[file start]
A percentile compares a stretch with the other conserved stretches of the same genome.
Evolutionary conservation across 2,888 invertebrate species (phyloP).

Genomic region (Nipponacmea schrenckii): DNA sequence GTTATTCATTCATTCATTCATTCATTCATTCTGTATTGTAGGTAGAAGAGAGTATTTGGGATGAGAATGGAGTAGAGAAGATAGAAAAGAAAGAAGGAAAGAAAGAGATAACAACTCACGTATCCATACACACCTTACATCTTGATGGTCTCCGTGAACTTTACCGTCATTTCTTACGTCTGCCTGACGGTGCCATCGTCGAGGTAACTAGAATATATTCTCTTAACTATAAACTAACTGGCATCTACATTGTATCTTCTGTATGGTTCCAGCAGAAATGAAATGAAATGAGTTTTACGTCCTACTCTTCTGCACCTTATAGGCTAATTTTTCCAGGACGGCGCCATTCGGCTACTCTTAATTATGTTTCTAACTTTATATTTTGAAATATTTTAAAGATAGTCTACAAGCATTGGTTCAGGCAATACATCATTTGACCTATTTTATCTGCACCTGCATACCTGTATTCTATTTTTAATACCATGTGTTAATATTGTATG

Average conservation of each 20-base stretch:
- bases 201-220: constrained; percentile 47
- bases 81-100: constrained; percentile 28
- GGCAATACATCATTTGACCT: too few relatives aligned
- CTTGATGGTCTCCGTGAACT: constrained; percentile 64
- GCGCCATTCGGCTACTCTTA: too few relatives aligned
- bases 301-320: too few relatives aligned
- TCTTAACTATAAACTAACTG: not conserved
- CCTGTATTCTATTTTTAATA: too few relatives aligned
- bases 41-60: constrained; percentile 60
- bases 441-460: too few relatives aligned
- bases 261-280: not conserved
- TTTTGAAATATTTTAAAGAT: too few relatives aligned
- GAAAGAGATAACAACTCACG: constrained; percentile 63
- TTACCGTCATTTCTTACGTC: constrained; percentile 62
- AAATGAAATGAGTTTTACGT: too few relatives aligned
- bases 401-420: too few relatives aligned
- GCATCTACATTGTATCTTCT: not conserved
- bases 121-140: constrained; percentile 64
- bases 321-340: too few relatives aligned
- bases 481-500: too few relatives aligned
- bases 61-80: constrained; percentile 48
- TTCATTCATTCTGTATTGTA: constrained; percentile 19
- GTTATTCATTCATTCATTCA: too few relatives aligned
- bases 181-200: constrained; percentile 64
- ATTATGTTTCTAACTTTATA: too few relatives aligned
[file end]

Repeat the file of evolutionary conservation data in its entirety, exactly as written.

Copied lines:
A percentile compares a stretch with the other conserved stretches of the same genome.
Evolutionary conservation across 2,888 invertebrate species (phyloP).

Genomic region (Nipponacmea schrenckii): DNA sequence GTTATTCATTCATTCATTCATTCATTCATTCTGTATTGTAGGTAGAAGAGAGTATTTGGGATGAGAATGGAGTAGAGAAGATAGAAAAGAAAGAAGGAAAGAAAGAGATAACAACTCACGTATCCATACACACCTTACATCTTGATGGTCTCCGTGAACTTTACCGTCATTTCTTACGTCTGCCTGACGGTGCCATCGTCGAGGTAACTAGAATATATTCTCTTAACTATAAACTAACTGGCATCTACATTGTATCTTCTGTATGGTTCCAGCAGAAATGAAATGAAATGAGTTTTACGTCCTACTCTTCTGCACCTTATAGGCTAATTTTTCCAGGACGGCGCCATTCGGCTACTCTTAATTATGTTTCTAACTTTATATTTTGAAATATTTTAAAGATAGTCTACAAGCATTGGTTCAGGCAATACATCATTTGACCTATTTTATCTGCACCTGCATACCTGTATTCTATTTTTAATACCATGTGTTAATATTGTATG

Average conservation of each 20-base stretch:
- bases 201-220: constrained; percentile 47
- bases 81-100: constrained; percentile 28
- GGCAATACATCATTTGACCT: too few relatives aligned
- CTTGATGGTCTCCGTGAACT: constrained; percentile 64
- GCGCCATTCGGCTACTCTTA: too few relatives aligned
- bases 301-320: too few relatives aligned
- TCTTAACTATAAACTAACTG: not conserved
- CCTGTATTCTATTTTTAATA: too few relatives aligned
- bases 41-60: constrained; percentile 60
- bases 441-460: too few relatives aligned
- bases 261-280: not conserved
- TTTTGAAATATTTTAAAGAT: too few relatives aligned
- GAAAGAGATAACAACTCACG: constrained; percentile 63
- TTACCGTCATTTCTTACGTC: constrained; percentile 62
- AAATGAAATGAGTTTTACGT: too few relatives aligned
- bases 401-420: too few relatives aligned
- GCATCTACATTGTATCTTCT: not conserved
- bases 121-140: constrained; percentile 64
- bases 321-340: too few relatives aligned
- bases 481-500: too few relatives aligned
- bases 61-80: constrained; percentile 48
- TTCATTCATTCTGTATTGTA: constrained; percentile 19
- GTTATTCATTCATTCATTCA: too few relatives aligned
- bases 181-200: constrained; percentile 64
- ATTATGTTTCTAACTTTATA: too few relatives aligned